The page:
It has now been 18 months since Richard Glynn took the top job at Ladbrokes with a brief to drag the bookmaker into the 21st century, particularly by stepping up its online operations. One might take the view that he needs to sharpen his sense of urgency. After all, yesterday's decision to walk away from the acquisition of Sportingbet represents Mr Glynn's second failure in the space of six months to seal the deal on a major online expansion. Earlier this year, Ladbrokes also ended discussions with 888.
Still, the two deals foundered for quite different reasons. With Sportingbet, Mr Glynn has been unable to satisfy himself that an acquisition would not saddle Ladbrokes with unpleasant legacy regulatory issues. With 888, Ladbrokes was simply not prepared to pay the price it was being asked for.
Would Mr Glynn's critics question either decision? Only if they felt comfortable with a much more gung-ho approach to doing business. On Sportingbet, Ladbrokes has always made it clear it would not proceed unless it could get total reassurance about the regulatory position – and given the mess British bookmakers have found themselves in with online operations overseas in recent years, that seems eminently sensible. Similarly, overpaying for 888 would have been utterly counter-productive.
The problem for Ladbrokes is that these deals are not going to get any easier to pull off. In one sense, Mr Glynn's readiness to say no to 888's demands was a statement to the markets that he would not be pressured into doing a deal despite Ladbrokes' obvious need for one. On the other hand, the more time that goes by without the sort of step-change an acquisition would bring, the greater the pressure to do any deal at all will be.
Ladbrokes hopes organic growth will ease that dilemma. It is in the process of investing heavily in its online offer – some of which is already beginning to bear fruit – and has found other ways to enhance revenues, such as betterin-shop gaming machines. It may be that other M&A opportunities present themselves in the months and years ahead but, if not, at least there is a fallback position.
Is this the right strategy? Well, progress under Mr Glynn may not have been as swift as shareholders would have liked, but running a bookmaker is no different to managing any other business: calculated risks are fine, reckless gambles are not.
* Expect the supermarket industry market share figures, due for publication today, to attract more interest than usual. The trend we have seen so far this year, where the biggest grocers, Tesco, Sainsbury's, Asda and Morrison, have been losing out to the discountsupermarkets at the bottom end and Waitrose at the top, has seen an outbreak of hostilities in the sector over the past few weeks.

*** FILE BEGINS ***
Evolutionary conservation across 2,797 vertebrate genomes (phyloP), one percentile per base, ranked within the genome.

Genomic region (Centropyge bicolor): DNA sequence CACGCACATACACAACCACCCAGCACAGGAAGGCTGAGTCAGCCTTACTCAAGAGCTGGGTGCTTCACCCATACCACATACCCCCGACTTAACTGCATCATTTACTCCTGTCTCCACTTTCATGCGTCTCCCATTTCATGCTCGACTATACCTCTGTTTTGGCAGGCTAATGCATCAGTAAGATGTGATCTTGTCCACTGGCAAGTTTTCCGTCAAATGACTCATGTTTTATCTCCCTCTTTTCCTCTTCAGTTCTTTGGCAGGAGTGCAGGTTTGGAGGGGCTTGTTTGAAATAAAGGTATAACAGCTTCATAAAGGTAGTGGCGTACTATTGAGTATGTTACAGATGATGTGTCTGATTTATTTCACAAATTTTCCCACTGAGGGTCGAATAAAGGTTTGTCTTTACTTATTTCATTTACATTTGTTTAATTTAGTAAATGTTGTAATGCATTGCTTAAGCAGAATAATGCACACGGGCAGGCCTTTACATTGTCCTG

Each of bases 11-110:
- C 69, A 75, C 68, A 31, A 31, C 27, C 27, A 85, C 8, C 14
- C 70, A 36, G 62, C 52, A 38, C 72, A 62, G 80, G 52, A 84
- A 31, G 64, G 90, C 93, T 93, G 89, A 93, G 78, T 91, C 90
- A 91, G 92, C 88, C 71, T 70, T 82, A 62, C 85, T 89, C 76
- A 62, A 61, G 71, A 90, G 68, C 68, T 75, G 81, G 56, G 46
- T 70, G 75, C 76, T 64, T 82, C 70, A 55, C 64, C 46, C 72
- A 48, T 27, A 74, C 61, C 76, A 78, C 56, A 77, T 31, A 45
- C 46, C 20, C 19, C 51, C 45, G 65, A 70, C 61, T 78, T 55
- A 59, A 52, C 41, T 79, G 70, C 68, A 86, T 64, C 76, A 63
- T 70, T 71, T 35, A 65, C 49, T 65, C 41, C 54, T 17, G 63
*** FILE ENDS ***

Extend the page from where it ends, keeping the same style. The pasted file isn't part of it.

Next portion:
Sainsbury's is due to up the ante on Wednesday with the launch of its "Brand Match" scheme, under which it promises to automatically hand out vouchers to any shoppers who buy goods that they could have got more cheaply from Asda or Tesco.
One can see the thinking. Sainsbury's needs some sort of response to the "Big Price Drop" unveiled by Tesco a week or so ago. Its scheme is similar to one operated by Asda, which also offersrefunds to customers if they pay more for their shopping than they would have done at rival stores, though it goes further since Asda requires people to do the price checks for themselves.
Still, there are at least two potential flaws. First, is it a good idea to automatically and routinely notify your customers that your products are moreexpensive than those of your rivals? And second, Tesco, aggressive as ever, has already responded to a Sainsbury's trial of this scheme in Northern Ireland by accepting its rival's vouchers for spending in its own stores. An expensive gimmick no doubt, but one that rather spikes Sainsbury's guns.
The wider point about what is going on in the groceries sector just now is that while they might want shoppers to think otherwise, it falls short of a full-scale price war. None of the supermarkets wants such a war, for their margins are already wafer-thin.
Rather, this is a battle to maintain market share in an economic environment that is prompting shoppers to make more visits to supermarkets but to spend less overall. Today's figures will underline the challenge, with the discounters showing faster growth than anyone else. Even at Waitrose, this year's gains have come from its move into branded, everyday products and a discount scheme of its own, launched this week, may help it consolidate further.
* The good news in the eurozone is Nicolas Sarkozy and Angela Merkel appear now to recognise what everyone from the International Monetary Fund down has been saying for weeks: Europe's banks must be recapitalised in order to make them strong enough to cope with a Greek default on its debts (and possibly other defaults too). Less happily, there is no detail available on how that might happen – or what level of recapitalisation is required.
No wonder, for this an almost impossibly difficult discussion if one assumes that the estimates of banks such as Nomura, which puts the current capital shortfall at €200bn and is not the most pessimistic, are broadly accurate. For sums of this scale, even if the banks' shareholders are prepared to stump up some of that cash, the taxpayer will have to contribute too. It is not going to be much fun for European governments explaining that one.
The search, then, is on for a mechanism that might allow the politicians to save face. Or to put that another way, to bail out their banks without being seen doing so. Make no mistake, however, we are moving inexorably closer to the partial nationalisation of many more of Europe's leading banks.Reuse content